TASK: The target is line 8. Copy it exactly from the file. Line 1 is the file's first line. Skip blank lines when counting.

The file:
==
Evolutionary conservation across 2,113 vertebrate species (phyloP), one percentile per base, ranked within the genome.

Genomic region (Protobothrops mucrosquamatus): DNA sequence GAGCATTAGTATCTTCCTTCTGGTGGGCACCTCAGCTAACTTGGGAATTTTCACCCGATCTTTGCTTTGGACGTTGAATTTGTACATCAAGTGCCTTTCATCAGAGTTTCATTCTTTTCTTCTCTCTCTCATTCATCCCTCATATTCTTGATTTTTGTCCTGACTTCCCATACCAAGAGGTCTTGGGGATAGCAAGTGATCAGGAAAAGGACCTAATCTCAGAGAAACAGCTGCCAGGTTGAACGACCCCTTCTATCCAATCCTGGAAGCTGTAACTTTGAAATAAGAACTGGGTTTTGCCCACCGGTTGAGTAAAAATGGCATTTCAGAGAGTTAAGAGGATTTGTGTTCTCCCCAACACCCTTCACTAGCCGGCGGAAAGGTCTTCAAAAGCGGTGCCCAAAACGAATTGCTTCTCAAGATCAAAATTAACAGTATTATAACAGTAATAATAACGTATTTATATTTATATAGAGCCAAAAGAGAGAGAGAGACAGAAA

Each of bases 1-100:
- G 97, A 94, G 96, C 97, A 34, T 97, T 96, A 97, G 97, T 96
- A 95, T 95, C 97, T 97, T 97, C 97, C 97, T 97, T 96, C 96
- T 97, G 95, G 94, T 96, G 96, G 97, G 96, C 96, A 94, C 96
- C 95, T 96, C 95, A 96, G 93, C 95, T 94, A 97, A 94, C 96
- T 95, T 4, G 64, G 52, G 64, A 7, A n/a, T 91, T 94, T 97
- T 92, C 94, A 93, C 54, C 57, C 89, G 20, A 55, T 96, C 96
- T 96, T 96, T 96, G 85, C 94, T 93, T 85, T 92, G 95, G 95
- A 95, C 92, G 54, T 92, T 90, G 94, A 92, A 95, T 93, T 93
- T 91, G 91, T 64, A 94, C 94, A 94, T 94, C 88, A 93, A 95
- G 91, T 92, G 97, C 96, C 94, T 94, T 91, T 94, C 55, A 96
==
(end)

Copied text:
- T 95, T 4, G 64, G 52, G 64, A 7, A n/a, T 91, T 94, T 97